What is Minimum wage which is set to rise in 2024?
Chancellor Jeremy Hunt confirmed that the national living wage will see an increase starting from next April i.e. April 2024. This proposed increase is set to raise the minimum wage for workers aged 23 and over from £10.42 to a minimum of £11 per hour. Approximately two million individuals would benefit from this wage boost.
The rates are decided each year by the government, based on the advice of an independent advisory group, the Low Pay Commission.
Minimum Wage April 2023 to March 2024
As for the current minimum wage rates in the UK, which officially goes by the name "National Living Wage," they are as follows since April 1, 2023:
- National Living Wage for individuals aged 23 and over: £10.42 per hour
- National Minimum Wage for those aged 21-22: £10.18 per hour
- National Minimum Wage for 18 to 20-year-olds: £7.49 per hour
- National Minimum Wage for under 18s: £5.28 per hour
- The Apprentice rate: £5.28 per hour (applying to individuals aged under 19 or those over 19 in their first year of apprenticeship).
The Chancellor is anticipated to announce this minimum wage increase of at least £11 per hour during the upcoming Tory conference.
The Conservative Party claims that this adjustment would result in £1,000 annual earnings increase for full-time workers on the national living wage next year. Importantly, the minimum wage remains consistent across all regions of the UK.
Projected Minimum Wage Workers
The expected number of national minimum wage workers in April 2023 across the UK is as under:
National Living Wage
Yorkshire & Humber
Mandatory to Pay Minimum Wage
In the UK, a range of sectors, including retail, care, and hospitality, employ a significant number of minimum-wage workers, though they can be found in various other industries as well.
The national minimum wage establishes the legal minimum hourly wage for workers above the school-leaving age, and employers failing to meet these wage requirements can be subject to fines by HMRC (UK tax authority).
Individuals who believe they are entitled to the minimum wage but are not receiving it can lodge complaints through the HMRC website, seek advice from the Acas website, or contact the Acas helpline at 0300 123 1100.
Fine for Breaching Minimum Wage
In June, the government disclosed that over 200 companies had been fined nearly £7 million and ordered to reimburse 63,000 workers for minimum wage breaches dating back over a decade.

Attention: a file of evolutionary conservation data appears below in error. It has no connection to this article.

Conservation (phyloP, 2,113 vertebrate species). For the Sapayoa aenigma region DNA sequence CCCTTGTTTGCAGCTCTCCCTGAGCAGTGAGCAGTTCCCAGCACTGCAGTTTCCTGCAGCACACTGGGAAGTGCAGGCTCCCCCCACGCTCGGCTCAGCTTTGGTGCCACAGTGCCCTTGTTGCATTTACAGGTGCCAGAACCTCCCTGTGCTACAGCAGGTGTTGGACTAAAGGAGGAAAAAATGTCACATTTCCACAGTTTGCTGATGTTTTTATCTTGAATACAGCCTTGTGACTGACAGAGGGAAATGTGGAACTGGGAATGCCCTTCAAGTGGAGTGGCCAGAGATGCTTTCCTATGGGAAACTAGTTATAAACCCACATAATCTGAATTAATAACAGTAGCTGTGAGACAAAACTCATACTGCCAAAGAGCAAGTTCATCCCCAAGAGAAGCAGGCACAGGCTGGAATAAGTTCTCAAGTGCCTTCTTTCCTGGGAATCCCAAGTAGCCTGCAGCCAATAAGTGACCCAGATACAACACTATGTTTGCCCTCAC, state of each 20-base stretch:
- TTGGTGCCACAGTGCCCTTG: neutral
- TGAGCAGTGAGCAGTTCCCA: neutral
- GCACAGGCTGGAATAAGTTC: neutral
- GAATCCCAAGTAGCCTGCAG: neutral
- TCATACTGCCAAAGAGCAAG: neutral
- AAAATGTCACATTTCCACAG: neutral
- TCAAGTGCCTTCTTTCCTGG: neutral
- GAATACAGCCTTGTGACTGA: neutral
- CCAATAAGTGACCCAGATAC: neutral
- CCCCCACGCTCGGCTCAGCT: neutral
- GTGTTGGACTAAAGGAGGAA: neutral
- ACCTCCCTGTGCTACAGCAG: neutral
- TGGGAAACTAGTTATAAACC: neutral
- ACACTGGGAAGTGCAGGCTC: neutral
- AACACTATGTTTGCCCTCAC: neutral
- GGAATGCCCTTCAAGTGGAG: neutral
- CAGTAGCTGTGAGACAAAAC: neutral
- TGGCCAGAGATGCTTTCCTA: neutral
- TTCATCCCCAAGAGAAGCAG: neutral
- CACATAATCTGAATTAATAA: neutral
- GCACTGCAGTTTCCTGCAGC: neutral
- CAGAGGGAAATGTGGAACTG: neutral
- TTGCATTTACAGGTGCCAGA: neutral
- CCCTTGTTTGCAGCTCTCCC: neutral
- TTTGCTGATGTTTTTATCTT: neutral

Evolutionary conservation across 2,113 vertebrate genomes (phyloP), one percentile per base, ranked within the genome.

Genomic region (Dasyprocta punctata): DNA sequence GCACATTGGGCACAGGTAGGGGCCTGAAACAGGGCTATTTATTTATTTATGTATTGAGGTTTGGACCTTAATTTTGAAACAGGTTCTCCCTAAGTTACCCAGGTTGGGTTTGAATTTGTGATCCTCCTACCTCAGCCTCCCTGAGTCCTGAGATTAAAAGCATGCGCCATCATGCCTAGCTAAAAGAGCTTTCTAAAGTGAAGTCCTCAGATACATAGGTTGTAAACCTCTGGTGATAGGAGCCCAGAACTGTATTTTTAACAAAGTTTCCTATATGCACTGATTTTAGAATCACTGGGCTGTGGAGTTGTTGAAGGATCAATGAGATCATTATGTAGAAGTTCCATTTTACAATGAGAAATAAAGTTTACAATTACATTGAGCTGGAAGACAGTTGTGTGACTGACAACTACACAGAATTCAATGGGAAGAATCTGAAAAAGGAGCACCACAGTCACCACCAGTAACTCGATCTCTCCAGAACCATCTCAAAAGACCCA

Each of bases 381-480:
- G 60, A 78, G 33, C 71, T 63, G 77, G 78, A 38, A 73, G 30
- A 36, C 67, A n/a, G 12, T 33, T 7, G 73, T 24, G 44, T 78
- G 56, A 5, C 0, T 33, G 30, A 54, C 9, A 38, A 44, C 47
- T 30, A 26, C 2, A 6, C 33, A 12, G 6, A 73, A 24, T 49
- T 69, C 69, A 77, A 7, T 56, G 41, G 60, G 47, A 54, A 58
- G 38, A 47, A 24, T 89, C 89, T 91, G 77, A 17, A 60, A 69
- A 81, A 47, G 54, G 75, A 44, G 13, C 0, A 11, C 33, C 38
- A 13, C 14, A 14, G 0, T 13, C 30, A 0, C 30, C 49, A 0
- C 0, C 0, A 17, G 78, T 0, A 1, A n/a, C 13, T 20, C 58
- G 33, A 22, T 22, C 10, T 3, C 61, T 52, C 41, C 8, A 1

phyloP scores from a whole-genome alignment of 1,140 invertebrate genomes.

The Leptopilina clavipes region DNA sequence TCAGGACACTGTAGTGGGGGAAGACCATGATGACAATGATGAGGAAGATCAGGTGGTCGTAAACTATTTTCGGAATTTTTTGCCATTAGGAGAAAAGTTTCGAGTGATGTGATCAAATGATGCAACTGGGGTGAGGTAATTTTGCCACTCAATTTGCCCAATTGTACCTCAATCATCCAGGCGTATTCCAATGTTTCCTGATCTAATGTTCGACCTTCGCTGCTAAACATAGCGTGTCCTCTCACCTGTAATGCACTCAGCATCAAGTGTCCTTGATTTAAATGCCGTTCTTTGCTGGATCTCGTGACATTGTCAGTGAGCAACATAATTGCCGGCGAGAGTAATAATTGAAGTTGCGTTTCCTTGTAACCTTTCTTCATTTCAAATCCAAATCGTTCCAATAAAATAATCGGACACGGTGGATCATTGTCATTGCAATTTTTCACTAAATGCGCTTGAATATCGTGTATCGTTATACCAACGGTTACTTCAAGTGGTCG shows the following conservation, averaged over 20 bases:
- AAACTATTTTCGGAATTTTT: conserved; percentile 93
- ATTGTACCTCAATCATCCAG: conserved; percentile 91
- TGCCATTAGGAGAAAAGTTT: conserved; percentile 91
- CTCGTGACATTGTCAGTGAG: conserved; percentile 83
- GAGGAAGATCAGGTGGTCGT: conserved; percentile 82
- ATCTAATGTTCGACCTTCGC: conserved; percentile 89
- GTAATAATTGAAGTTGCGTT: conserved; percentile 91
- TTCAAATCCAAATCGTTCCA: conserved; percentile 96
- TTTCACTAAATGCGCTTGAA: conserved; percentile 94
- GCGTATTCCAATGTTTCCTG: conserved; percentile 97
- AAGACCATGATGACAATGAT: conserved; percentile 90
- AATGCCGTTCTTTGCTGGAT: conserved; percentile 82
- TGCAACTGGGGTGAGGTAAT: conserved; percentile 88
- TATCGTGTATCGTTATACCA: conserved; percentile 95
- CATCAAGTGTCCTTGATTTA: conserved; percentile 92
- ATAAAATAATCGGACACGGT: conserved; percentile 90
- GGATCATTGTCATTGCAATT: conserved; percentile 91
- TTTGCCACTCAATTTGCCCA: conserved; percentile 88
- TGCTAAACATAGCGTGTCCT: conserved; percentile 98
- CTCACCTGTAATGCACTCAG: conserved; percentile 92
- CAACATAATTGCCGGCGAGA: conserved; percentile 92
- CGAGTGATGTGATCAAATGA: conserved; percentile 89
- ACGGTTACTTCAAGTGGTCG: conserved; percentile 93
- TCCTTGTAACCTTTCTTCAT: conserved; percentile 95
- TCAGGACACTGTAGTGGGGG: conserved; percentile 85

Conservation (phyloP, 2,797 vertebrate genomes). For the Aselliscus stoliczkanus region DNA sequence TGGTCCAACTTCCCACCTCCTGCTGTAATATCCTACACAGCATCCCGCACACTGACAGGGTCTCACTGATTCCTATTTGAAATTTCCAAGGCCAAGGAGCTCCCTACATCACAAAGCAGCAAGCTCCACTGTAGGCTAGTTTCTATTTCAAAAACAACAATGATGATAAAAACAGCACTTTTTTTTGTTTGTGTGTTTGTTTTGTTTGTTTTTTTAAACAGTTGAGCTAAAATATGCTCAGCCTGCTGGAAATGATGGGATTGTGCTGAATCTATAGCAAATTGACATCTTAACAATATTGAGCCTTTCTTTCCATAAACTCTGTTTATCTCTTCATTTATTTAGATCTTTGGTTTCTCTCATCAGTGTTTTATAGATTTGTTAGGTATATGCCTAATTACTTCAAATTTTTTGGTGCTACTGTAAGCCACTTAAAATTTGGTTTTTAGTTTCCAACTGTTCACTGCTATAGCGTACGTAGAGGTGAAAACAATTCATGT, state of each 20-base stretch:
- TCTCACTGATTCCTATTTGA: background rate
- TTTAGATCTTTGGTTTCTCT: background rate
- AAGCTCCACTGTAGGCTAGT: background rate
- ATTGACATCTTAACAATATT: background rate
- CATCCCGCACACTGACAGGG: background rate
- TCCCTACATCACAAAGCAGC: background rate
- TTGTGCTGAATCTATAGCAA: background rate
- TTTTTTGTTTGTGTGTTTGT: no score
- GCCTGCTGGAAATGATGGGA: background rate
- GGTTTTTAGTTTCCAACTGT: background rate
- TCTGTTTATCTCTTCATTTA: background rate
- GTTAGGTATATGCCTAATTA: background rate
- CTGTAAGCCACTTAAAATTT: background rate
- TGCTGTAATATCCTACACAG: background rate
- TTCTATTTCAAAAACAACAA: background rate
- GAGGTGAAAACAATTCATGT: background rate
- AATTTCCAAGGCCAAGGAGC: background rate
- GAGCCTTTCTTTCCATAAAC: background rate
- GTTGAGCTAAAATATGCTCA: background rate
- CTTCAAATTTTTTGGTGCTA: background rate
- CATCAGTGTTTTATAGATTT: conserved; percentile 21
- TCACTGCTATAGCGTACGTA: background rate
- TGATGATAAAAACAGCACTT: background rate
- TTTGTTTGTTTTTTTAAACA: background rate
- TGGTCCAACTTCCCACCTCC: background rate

Notable companies involved in these breaches included WH Smith, Marks & Spencer, Argos, and Lloyds Pharmacy, with WH Smith being the most significant offender, having failed to pay over £1 million to more than 17,600 workers.
Frequency & Factors Determining Minimum Wage
The minimum wage rates are determined annually by the government, taking into account the recommendations of an independent advisory group known as the Low Pay Commission. These recommendations consider factors such as employment levels, wage trends, and the cost of essential goods like food and housing.
Not Entitled for Minimum Wage
It is important to note that not everyone is entitled to the minimum wage. This includes self-employed individuals, company directors, volunteers, members of the armed forces, and individuals living and working in religious communities.
People with disabilities or those in long-term unemployment who participate in government work programs may receive fixed payments at various stages of the scheme, which can be lower than the minimum wage.
Prison labor is compensated at a minimum of £4 per week, and students on work placements lasting less than a year as a required part of their studies are not entitled to any pay.
History of Minimum Wage
The minimum wage law was passed in 1998 by the Labour government and took effect the following year. The minimum wage is updated annually based on the advice of the independent Low Pay Commission (LPC).
Initially, it was set at £3.60 per hour for those aged 22 and older, and £3.00 per hour for 18-21-year-olds.The introduction of the minimum wage aimed to address the issue of the lowest-paid workers experiencing the slowest wage growth.
Concerns were raised before the implementation of the minimum wage that it might lead to job losses as employers would offset the higher wage costs by hiring fewer workers.
However, this concern did not materialise, as there is no conclusive evidence of overall job losses linked to the minimum wage, and any negative impacts on certain worker groups have been limited.
Real Living Wage
Additionally, there is a voluntary "Real Living Wage," established by the Living Wage Foundation charity, which is higher than the legal minimum wage and reflects the amount the charity deems necessary for covering everyday expenses.
Currently, it stands at £11.95 per hour in London and £10.90 per hour in the rest of the UK, with over 14,000 Living Wage-accredited employers.The new real Living Wage rates will be announced later this month on 24 October, which is expected for a significant increase.
Explore the complexities of "payroll taxes and deductions for employers" in this comprehensive guide. Learn how to manage them efficiently and stay compliant. Read now!
Advocates contend that raising the minimum wage has the potential to stimulate consumer expenditure and enhance the broader economy by providing low-wage workers with additional income.
Conversely, opponents caution that elevated labour expenses could result in workforce reductions, automation, and elevated prices for products and services.
- Horton Hall SDLT Case: Residential vs. Non-Residential Dispute - 13 November 2023
- Exploring Key UK Tax Relief: A Guide for Individuals and Businesses - 10 November 2023
- Understanding Five Key Tax Allowance in the UK - 8 November 2023